A group of nearly twenty Native Hawaiians have put on hold their vacation plans in Paris, opting instead to protest the sale of a massive collection of Hawaiian artifacts in front of a French auction house.
Edward Halealoha Ayau and eighteen others had long been planning a trip to the city, but instead of spending Wednesday sightseeing, the group decided to hold signs and try to speak to representatives of the Aguttes auction after seeing the story of next week's sale on Hawaii News Now.
The signs said "Don't Sell My Kupuna," "#BoycottBock" and "Aguttes Sells Human Remains."
Representatives from Aguettes called the collection the world's largest privation collection of Hawaiian art. It says the catalog of 1,100 items from Hawaii and throughout Polynesia are worth as much as $2,000,000. The items include necklaces, poi pounders and bowls, as well as a spear from Captain Cook's expedition to the Hawaiian Islands, dated around 1780.
Ayau says the sale of Hawaiian artifacts "makes us feel less than human."
He and other members of the group are former members of the dissolved Hawaiian organization Hui Malama I Na Kupuna O Hawai'i Nei, a group that used to conduct the repatriation of over ancestral Hawaiian human remains and other sacred objects.
The organization operated under a U.S. law called the Native American Graves Protection and Repatriation Act.
Ayau says someone from Aguttes told the group a representative was unavailable to speak with them on Wednesday. They wanted to find out the provenance or origin of the items by the seller, Rainer Werner Bock, an art collector who lives on Maui.
"We wanted the seller to confirm through documentation the acquisition of these items," Ayau said. "Where he got them from. Who he got them from and under what circumstances.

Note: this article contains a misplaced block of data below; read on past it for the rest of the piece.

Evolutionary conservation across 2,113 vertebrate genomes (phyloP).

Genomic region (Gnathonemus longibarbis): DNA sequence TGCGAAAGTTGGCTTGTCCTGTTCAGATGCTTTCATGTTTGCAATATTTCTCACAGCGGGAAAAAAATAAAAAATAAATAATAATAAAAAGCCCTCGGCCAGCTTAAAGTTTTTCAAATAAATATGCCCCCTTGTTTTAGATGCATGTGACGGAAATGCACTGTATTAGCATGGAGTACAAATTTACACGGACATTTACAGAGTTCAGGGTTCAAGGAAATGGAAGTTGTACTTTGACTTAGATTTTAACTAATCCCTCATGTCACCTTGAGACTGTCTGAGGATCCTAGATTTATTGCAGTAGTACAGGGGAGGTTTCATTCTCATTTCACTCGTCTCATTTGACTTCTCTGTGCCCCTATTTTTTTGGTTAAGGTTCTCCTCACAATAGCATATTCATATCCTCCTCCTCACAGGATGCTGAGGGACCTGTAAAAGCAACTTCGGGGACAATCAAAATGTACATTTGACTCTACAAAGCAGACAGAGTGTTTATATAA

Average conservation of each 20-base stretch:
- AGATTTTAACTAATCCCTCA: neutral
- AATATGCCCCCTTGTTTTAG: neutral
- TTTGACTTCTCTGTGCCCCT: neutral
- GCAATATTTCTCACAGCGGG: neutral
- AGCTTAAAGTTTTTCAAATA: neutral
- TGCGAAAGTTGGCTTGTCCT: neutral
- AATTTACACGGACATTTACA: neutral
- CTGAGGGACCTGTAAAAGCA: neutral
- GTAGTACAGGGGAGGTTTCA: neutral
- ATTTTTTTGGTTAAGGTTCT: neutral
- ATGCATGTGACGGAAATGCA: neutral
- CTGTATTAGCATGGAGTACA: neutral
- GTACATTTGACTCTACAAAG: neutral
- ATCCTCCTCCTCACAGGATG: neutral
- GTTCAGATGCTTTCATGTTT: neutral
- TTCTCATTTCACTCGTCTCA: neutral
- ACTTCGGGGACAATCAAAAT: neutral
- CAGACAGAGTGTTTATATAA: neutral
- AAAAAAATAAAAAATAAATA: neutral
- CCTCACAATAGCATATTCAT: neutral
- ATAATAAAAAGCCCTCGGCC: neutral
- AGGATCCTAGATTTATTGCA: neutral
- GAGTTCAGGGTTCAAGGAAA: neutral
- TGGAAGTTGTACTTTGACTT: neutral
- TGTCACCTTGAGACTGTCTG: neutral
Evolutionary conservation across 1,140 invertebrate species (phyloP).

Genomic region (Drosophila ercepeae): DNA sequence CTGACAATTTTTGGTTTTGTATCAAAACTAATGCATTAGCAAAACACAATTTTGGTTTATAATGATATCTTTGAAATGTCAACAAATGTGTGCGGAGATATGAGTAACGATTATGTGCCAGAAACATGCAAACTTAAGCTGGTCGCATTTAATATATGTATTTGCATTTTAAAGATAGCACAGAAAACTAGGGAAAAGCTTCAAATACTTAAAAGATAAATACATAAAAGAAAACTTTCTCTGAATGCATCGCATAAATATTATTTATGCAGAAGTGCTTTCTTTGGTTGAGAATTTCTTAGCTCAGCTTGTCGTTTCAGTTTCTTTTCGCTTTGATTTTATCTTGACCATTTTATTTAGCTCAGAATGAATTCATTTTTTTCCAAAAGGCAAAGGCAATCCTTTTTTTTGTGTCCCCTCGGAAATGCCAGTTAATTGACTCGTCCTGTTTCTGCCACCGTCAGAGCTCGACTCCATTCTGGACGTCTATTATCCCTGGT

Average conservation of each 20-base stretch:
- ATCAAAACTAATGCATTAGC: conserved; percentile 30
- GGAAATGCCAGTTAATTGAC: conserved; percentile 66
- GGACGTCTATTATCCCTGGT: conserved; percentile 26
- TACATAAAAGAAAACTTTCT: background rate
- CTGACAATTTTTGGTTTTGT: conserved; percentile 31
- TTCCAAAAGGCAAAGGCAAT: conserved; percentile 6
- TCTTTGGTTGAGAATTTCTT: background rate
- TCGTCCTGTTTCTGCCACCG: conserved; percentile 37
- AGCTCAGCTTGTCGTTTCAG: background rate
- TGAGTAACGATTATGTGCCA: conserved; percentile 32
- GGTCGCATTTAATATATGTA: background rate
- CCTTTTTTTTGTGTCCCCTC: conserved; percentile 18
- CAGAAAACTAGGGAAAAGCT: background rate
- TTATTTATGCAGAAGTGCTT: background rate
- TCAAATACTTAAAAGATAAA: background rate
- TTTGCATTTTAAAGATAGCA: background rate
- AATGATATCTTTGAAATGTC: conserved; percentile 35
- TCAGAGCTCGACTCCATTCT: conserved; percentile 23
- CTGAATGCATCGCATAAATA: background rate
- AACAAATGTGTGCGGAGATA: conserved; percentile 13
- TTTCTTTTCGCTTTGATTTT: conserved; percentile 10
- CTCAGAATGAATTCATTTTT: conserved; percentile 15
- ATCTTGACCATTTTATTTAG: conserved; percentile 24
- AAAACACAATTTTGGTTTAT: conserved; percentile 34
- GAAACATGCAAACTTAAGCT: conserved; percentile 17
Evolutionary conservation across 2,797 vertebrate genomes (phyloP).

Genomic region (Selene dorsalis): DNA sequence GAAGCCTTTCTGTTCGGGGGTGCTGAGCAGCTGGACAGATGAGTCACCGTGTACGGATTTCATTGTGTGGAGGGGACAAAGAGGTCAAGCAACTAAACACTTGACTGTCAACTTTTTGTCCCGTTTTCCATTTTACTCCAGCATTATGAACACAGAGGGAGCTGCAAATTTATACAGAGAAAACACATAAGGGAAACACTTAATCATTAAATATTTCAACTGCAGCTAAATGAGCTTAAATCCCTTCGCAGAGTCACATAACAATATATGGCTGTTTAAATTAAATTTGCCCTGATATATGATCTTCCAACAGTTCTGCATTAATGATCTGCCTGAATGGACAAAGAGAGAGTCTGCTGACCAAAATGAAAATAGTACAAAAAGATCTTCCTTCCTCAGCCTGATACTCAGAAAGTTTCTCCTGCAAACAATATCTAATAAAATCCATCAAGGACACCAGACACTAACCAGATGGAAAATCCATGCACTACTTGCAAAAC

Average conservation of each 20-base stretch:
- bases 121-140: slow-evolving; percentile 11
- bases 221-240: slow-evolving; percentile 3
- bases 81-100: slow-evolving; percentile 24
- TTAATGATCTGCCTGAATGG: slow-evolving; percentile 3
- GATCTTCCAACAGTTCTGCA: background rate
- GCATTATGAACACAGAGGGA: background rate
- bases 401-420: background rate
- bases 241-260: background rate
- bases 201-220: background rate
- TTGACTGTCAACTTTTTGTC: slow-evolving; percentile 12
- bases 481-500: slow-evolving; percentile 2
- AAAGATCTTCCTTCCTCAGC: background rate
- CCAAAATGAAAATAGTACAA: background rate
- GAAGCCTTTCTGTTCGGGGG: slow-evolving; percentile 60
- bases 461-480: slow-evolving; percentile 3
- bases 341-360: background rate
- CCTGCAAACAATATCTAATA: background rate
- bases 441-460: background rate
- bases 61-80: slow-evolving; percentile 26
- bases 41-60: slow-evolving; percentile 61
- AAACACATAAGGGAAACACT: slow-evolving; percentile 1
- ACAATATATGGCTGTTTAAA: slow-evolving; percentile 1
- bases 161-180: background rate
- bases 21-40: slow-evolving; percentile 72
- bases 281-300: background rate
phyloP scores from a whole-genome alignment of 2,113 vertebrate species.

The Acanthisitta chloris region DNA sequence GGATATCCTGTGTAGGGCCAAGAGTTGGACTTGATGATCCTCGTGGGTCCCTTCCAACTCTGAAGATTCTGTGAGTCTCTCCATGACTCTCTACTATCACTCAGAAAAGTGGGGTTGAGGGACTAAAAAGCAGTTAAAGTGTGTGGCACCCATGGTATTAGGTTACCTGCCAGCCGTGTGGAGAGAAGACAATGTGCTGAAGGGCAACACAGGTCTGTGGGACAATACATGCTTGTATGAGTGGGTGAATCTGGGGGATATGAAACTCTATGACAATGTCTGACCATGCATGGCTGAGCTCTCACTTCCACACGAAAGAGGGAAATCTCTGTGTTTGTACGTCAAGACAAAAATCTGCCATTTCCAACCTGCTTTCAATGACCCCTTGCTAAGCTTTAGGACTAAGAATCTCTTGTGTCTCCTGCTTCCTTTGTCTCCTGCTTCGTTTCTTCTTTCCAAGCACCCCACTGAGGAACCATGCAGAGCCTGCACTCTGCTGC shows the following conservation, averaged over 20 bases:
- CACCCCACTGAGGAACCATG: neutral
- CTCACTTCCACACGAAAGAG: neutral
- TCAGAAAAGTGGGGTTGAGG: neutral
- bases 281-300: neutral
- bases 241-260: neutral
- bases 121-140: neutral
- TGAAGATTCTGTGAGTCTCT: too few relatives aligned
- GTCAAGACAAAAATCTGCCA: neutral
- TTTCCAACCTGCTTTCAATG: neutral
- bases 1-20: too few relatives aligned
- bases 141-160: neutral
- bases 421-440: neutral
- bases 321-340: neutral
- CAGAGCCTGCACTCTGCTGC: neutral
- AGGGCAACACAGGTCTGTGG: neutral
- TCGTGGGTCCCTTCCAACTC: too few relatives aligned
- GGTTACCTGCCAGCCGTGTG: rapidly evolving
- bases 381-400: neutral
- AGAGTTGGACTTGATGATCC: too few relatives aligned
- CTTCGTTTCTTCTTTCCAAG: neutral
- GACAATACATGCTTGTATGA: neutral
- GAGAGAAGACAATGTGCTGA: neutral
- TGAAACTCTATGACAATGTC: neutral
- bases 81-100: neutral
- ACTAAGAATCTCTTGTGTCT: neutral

"If someone is trying to sell our heritage, we look into these transactions to make sure that they are legitimate, that these items where acquired by the consent of the family that created them and that they were not the result of illegal trafficking of culture items," he added.
Bock, who declined to be interviewed over the phone for this story, told Hawaii News Now in a series of text messages that he has tried for a decade to establish a museum on Maui, reaching out to several organizations on both Maui and Oahu.
He says he did not contact the Bishop Museum, however, believing they had better and more important pieces.
Last year, Bock says, he gave up and decided to sell his collection.
"I never imagined being vilified for loving Hawaiian culture. I do love Hawaii and it's culture, and I spent hard earned money buying Hawaiian art all over the world to bring it back to Hawaii," he wrote via text. "It's not my fault that nobody supported me in my dream to help make a museum."
Aguttes did not respond to our request for comment on the controversy, but a spokeswoman on Monday said that the origin of some of the items -- like the spear -- is documented.
"After research in several documents, we found out it entered into the collection of the Earl of Warick, an antique British dealer at the time of the expedition of Captain Cook. The provenance is very well known. That's why we came up with the authenticity," said Philippine de Clermont-Tonnerre.
The answer did not sit well with the Hawaii group in Paris, since they're concerned about how the items originally left Hawaiian hands.
"Were they taken from a grave? Were they taken from a family without consent. Were they taken from a cave?" asked Ayau. "Were these items where a family placed these items at?"
Representative Kaniela Ing of Maui also decried the sale of the items on Wednesday.
"Here is a rich guy and an auctioneer, trying to make millions off Hawaiian artifacts without reaching out to Bishop Museum or to the Office of Hawaiian Affairs for authentication," he said in a statement. "It's irresponsible, unprofessional, and disrespectful to our culture."
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